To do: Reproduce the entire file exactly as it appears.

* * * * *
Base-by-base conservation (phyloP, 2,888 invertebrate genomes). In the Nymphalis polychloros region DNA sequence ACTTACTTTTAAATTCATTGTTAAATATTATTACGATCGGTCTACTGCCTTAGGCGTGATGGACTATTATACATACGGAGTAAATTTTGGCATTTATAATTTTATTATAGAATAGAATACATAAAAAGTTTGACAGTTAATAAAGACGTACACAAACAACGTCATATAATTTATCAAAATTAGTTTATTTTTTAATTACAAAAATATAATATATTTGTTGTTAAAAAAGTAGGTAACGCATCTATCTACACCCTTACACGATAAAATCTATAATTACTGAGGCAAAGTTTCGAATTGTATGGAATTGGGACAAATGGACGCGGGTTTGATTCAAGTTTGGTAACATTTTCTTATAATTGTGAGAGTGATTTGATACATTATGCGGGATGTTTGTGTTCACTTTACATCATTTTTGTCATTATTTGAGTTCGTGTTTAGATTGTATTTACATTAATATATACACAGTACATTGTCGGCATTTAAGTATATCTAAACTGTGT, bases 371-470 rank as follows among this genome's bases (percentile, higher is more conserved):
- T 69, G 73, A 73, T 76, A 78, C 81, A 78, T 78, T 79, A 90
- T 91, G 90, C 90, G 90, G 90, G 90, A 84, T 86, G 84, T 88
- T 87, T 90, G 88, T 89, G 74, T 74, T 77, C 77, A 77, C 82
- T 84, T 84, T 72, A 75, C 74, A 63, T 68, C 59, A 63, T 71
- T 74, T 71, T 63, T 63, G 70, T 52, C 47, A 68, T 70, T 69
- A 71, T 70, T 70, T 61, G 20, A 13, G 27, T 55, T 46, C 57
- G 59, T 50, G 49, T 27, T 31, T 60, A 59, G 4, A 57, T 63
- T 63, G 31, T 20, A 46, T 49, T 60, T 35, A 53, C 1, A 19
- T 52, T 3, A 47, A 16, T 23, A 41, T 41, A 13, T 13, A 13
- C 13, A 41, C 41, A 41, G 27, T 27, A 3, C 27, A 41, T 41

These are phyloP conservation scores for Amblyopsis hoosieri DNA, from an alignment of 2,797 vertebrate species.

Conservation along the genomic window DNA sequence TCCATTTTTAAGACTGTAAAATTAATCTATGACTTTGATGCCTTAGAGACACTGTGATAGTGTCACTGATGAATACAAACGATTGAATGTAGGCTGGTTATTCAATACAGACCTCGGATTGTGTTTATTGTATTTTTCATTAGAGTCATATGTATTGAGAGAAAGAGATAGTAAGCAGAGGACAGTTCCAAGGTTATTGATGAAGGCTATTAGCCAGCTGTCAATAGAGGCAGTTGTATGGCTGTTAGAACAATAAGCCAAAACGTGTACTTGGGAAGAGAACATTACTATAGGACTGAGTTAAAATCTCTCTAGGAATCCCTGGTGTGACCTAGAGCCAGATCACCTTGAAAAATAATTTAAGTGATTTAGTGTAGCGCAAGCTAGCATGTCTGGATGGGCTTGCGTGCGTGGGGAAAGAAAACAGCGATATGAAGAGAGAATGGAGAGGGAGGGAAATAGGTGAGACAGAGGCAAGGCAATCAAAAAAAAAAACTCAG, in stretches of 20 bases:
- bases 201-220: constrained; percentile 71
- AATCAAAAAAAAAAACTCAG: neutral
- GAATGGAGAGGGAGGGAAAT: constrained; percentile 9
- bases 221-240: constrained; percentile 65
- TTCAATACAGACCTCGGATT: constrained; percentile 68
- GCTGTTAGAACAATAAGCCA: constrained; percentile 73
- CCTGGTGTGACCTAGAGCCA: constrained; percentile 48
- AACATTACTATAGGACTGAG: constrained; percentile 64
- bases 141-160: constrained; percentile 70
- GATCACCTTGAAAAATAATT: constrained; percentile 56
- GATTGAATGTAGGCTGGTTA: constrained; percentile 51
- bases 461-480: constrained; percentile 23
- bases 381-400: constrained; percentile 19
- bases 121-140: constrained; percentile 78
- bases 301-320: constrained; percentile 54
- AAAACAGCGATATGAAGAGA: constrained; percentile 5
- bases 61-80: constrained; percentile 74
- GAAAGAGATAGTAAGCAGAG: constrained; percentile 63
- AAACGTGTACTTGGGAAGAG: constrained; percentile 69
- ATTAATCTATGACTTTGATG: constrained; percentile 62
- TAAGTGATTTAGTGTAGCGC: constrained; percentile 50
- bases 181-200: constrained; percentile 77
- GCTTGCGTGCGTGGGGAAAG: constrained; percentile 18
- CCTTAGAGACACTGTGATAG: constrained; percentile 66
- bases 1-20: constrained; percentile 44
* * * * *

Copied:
Base-by-base conservation (phyloP, 2,888 invertebrate genomes). In the Nymphalis polychloros region DNA sequence ACTTACTTTTAAATTCATTGTTAAATATTATTACGATCGGTCTACTGCCTTAGGCGTGATGGACTATTATACATACGGAGTAAATTTTGGCATTTATAATTTTATTATAGAATAGAATACATAAAAAGTTTGACAGTTAATAAAGACGTACACAAACAACGTCATATAATTTATCAAAATTAGTTTATTTTTTAATTACAAAAATATAATATATTTGTTGTTAAAAAAGTAGGTAACGCATCTATCTACACCCTTACACGATAAAATCTATAATTACTGAGGCAAAGTTTCGAATTGTATGGAATTGGGACAAATGGACGCGGGTTTGATTCAAGTTTGGTAACATTTTCTTATAATTGTGAGAGTGATTTGATACATTATGCGGGATGTTTGTGTTCACTTTACATCATTTTTGTCATTATTTGAGTTCGTGTTTAGATTGTATTTACATTAATATATACACAGTACATTGTCGGCATTTAAGTATATCTAAACTGTGT, bases 371-470 rank as follows among this genome's bases (percentile, higher is more conserved):
- T 69, G 73, A 73, T 76, A 78, C 81, A 78, T 78, T 79, A 90
- T 91, G 90, C 90, G 90, G 90, G 90, A 84, T 86, G 84, T 88
- T 87, T 90, G 88, T 89, G 74, T 74, T 77, C 77, A 77, C 82
- T 84, T 84, T 72, A 75, C 74, A 63, T 68, C 59, A 63, T 71
- T 74, T 71, T 63, T 63, G 70, T 52, C 47, A 68, T 70, T 69
- A 71, T 70, T 70, T 61, G 20, A 13, G 27, T 55, T 46, C 57
- G 59, T 50, G 49, T 27, T 31, T 60, A 59, G 4, A 57, T 63
- T 63, G 31, T 20, A 46, T 49, T 60, T 35, A 53, C 1, A 19
- T 52, T 3, A 47, A 16, T 23, A 41, T 41, A 13, T 13, A 13
- C 13, A 41, C 41, A 41, G 27, T 27, A 3, C 27, A 41, T 41

These are phyloP conservation scores for Amblyopsis hoosieri DNA, from an alignment of 2,797 vertebrate species.

Conservation along the genomic window DNA sequence TCCATTTTTAAGACTGTAAAATTAATCTATGACTTTGATGCCTTAGAGACACTGTGATAGTGTCACTGATGAATACAAACGATTGAATGTAGGCTGGTTATTCAATACAGACCTCGGATTGTGTTTATTGTATTTTTCATTAGAGTCATATGTATTGAGAGAAAGAGATAGTAAGCAGAGGACAGTTCCAAGGTTATTGATGAAGGCTATTAGCCAGCTGTCAATAGAGGCAGTTGTATGGCTGTTAGAACAATAAGCCAAAACGTGTACTTGGGAAGAGAACATTACTATAGGACTGAGTTAAAATCTCTCTAGGAATCCCTGGTGTGACCTAGAGCCAGATCACCTTGAAAAATAATTTAAGTGATTTAGTGTAGCGCAAGCTAGCATGTCTGGATGGGCTTGCGTGCGTGGGGAAAGAAAACAGCGATATGAAGAGAGAATGGAGAGGGAGGGAAATAGGTGAGACAGAGGCAAGGCAATCAAAAAAAAAAACTCAG, in stretches of 20 bases:
- bases 201-220: constrained; percentile 71
- AATCAAAAAAAAAAACTCAG: neutral
- GAATGGAGAGGGAGGGAAAT: constrained; percentile 9
- bases 221-240: constrained; percentile 65
- TTCAATACAGACCTCGGATT: constrained; percentile 68
- GCTGTTAGAACAATAAGCCA: constrained; percentile 73
- CCTGGTGTGACCTAGAGCCA: constrained; percentile 48
- AACATTACTATAGGACTGAG: constrained; percentile 64
- bases 141-160: constrained; percentile 70
- GATCACCTTGAAAAATAATT: constrained; percentile 56
- GATTGAATGTAGGCTGGTTA: constrained; percentile 51
- bases 461-480: constrained; percentile 23
- bases 381-400: constrained; percentile 19
- bases 121-140: constrained; percentile 78
- bases 301-320: constrained; percentile 54
- AAAACAGCGATATGAAGAGA: constrained; percentile 5
- bases 61-80: constrained; percentile 74
- GAAAGAGATAGTAAGCAGAG: constrained; percentile 63
- AAACGTGTACTTGGGAAGAG: constrained; percentile 69
- ATTAATCTATGACTTTGATG: constrained; percentile 62
- TAAGTGATTTAGTGTAGCGC: constrained; percentile 50
- bases 181-200: constrained; percentile 77
- GCTTGCGTGCGTGGGGAAAG: constrained; percentile 18
- CCTTAGAGACACTGTGATAG: constrained; percentile 66
- bases 1-20: constrained; percentile 44